DEATH OF WELL-KNOWN CAT EXPEKT IN LONDON (Western Morning News, Saturday 15th November, 1930)
Mr. H. C. Brooke, of Taunton, whose reputation us a judge of cats was as high on the Continent as it was in this country, died yesterday in a London nursing home. He had journeyed to London to judge the short hair classes at Croydon Cat Show, hut was taken ill on arrival.
Mr. Brooke has been described as naturalist, duellist, fancier, sportsman, journalist, and international judge. Besides being an expert on cats, he had domesticated many kinds of wild animals. Originally he bred and judged bulldogs, and later “foreign” dogs, with much success. It was in 1895 that he first showed cats at the Palace, win¬ning second and third in the Manx class. For some time Mr. Brooke was on the staff of one or two “ doggy " papers, and a regular contributor to the sport¬ing and canine Press of England, Austria, and Germany.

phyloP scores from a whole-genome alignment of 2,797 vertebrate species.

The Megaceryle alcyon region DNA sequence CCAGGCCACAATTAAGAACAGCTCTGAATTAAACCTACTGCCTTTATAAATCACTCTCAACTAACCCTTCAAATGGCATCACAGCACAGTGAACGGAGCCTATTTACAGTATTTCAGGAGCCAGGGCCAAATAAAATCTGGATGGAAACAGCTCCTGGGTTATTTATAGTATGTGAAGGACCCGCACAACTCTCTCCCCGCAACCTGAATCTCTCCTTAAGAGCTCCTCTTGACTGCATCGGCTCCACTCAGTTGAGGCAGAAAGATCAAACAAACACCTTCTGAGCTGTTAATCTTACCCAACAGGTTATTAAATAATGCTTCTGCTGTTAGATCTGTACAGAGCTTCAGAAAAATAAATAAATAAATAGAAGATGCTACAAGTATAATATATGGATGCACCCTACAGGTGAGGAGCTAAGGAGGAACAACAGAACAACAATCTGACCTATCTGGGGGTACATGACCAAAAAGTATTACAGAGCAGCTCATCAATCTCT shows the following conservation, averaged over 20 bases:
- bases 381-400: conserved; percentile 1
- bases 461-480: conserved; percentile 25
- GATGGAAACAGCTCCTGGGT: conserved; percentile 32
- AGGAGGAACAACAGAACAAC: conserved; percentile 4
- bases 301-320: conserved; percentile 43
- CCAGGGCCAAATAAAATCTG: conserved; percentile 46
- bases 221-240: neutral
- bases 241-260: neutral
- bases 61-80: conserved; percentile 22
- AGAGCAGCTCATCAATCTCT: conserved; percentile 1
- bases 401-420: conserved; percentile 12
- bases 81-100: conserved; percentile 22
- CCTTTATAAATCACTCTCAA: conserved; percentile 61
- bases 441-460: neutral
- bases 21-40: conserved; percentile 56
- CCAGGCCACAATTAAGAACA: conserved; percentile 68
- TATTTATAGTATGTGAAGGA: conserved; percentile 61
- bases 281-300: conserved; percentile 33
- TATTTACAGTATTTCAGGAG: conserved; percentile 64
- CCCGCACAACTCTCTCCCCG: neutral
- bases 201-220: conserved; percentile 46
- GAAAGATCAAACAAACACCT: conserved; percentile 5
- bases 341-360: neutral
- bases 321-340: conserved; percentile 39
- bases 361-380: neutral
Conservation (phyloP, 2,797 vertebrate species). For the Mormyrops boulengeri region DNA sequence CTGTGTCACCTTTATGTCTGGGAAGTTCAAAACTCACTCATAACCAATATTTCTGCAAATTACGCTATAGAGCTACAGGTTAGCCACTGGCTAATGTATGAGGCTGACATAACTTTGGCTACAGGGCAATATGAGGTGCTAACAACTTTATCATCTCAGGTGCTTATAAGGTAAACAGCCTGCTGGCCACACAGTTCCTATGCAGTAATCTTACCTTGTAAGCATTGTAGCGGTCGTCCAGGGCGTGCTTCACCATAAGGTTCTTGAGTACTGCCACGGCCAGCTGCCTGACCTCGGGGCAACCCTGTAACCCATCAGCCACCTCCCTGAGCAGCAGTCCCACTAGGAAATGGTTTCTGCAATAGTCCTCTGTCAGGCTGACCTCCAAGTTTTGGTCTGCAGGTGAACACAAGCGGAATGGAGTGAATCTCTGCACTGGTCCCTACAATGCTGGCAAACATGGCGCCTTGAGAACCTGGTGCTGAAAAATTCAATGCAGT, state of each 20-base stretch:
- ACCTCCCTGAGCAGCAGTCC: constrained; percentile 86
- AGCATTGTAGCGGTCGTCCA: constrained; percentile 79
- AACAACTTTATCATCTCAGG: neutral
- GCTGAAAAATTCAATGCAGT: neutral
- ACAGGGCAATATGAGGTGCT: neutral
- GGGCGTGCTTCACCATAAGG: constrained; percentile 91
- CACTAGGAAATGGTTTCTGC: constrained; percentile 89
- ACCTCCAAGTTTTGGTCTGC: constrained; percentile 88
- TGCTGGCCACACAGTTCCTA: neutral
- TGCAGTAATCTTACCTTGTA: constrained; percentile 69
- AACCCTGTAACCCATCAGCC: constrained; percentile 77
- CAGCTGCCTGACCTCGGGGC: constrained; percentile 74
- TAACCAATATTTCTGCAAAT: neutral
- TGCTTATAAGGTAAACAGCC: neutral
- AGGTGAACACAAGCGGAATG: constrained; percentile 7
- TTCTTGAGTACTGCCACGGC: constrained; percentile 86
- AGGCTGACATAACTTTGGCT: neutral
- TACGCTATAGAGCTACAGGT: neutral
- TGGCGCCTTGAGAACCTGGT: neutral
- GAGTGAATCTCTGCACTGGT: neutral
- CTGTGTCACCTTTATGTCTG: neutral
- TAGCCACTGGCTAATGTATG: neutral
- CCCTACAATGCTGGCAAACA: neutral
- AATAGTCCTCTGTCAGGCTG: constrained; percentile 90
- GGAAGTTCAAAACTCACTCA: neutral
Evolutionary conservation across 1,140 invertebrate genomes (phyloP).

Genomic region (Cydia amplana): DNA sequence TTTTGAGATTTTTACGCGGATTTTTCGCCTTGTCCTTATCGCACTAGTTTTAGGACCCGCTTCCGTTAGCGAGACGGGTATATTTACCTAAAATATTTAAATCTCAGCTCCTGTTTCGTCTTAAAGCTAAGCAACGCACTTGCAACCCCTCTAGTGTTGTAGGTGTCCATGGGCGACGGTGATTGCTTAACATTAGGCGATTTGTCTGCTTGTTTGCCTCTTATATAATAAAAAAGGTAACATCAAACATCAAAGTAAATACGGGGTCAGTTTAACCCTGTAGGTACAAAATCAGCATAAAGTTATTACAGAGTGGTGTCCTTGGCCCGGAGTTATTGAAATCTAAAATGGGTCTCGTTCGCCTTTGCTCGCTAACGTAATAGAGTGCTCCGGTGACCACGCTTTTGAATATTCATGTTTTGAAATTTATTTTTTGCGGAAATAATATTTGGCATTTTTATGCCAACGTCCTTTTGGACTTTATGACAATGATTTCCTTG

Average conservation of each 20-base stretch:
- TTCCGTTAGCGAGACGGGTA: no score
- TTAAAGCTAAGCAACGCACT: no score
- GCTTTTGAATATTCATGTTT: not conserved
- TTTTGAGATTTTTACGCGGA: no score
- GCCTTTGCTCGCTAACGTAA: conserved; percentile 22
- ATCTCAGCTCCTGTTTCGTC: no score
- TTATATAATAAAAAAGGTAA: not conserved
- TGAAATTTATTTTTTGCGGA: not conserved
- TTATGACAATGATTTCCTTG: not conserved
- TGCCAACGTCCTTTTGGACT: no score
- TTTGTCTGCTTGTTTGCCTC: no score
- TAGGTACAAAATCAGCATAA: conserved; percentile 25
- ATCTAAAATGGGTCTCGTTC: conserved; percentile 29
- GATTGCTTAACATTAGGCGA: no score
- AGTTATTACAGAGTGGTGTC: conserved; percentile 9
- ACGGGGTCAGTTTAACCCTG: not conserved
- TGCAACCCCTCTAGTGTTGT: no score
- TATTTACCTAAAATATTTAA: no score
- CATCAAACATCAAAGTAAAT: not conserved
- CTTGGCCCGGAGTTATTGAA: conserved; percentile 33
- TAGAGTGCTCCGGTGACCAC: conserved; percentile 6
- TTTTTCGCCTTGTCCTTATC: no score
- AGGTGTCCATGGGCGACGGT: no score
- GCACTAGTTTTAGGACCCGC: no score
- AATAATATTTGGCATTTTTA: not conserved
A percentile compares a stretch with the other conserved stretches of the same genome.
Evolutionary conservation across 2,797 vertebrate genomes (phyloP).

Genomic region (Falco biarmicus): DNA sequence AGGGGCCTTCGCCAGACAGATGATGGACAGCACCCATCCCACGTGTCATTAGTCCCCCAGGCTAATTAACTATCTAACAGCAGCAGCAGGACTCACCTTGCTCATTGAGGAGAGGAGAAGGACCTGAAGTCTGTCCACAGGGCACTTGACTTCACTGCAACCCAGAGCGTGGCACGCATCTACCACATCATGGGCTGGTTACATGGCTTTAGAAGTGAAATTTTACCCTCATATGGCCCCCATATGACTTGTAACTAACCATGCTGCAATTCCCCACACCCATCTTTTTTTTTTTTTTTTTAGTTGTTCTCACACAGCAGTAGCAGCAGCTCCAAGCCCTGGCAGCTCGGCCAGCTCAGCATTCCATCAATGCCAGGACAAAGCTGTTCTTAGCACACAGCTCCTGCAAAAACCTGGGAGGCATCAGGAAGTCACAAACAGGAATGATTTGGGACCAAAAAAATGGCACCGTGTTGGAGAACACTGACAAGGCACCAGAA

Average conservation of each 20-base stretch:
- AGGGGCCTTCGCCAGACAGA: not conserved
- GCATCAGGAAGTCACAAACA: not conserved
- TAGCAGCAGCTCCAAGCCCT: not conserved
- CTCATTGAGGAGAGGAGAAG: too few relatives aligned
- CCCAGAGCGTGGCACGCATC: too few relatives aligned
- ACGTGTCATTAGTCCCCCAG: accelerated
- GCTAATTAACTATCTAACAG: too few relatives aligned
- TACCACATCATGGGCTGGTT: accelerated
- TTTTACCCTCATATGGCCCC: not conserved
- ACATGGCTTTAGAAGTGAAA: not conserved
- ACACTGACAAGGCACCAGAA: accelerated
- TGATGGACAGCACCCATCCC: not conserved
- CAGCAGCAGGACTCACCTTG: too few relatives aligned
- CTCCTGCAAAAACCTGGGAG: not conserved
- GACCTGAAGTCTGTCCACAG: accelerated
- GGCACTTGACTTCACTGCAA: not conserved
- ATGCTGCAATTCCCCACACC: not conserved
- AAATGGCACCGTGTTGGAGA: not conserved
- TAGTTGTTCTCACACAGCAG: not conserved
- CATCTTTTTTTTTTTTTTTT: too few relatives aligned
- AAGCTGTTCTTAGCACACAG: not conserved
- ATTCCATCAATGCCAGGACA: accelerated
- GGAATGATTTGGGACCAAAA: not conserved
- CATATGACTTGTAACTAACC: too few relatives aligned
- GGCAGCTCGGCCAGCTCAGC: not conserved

The current issue of “Cat Gossip” says that Mr. Brooke was the descen¬dant of a long line of lawyers. From his earliest childhood his one interest was in animals. Educated first at King's College in the Strand, “he already, when other boys kept white mice and guinea pigs, had many kinds of foreign reptiles, weasels, polecats, and even a half-bred Wild Cat.”